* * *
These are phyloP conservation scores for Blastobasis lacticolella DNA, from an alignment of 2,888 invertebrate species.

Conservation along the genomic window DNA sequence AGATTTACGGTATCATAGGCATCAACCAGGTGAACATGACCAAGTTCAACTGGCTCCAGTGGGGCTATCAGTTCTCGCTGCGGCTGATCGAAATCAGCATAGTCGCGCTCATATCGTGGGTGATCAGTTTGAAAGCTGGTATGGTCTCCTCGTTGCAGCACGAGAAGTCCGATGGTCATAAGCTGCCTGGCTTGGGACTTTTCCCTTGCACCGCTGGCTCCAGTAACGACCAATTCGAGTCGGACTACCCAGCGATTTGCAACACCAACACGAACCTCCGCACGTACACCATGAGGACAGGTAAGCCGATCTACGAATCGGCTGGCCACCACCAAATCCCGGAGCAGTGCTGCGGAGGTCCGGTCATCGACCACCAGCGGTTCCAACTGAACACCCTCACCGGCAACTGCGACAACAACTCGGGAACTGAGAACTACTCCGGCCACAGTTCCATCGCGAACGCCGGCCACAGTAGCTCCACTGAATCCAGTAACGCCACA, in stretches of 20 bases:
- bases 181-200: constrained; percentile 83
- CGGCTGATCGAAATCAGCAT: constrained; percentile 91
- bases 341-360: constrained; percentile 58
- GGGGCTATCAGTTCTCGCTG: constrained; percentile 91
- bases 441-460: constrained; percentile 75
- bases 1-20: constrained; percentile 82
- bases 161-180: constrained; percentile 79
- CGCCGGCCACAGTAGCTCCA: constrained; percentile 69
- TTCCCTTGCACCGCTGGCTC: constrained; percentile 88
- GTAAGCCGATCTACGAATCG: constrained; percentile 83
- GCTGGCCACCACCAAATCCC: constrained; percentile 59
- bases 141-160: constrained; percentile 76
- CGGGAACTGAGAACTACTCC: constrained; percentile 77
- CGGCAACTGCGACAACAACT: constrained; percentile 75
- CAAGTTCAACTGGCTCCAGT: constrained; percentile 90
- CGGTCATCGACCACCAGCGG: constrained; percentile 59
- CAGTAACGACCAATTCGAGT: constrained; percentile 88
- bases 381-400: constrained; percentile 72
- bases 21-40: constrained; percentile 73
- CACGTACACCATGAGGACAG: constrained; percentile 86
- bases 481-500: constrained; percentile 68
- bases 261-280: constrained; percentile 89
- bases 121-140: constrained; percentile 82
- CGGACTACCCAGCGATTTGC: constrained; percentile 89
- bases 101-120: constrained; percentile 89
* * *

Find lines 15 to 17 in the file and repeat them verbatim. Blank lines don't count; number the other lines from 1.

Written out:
- CGGGAACTGAGAACTACTCC: constrained; percentile 77
- CGGCAACTGCGACAACAACT: constrained; percentile 75
- CAAGTTCAACTGGCTCCAGT: constrained; percentile 90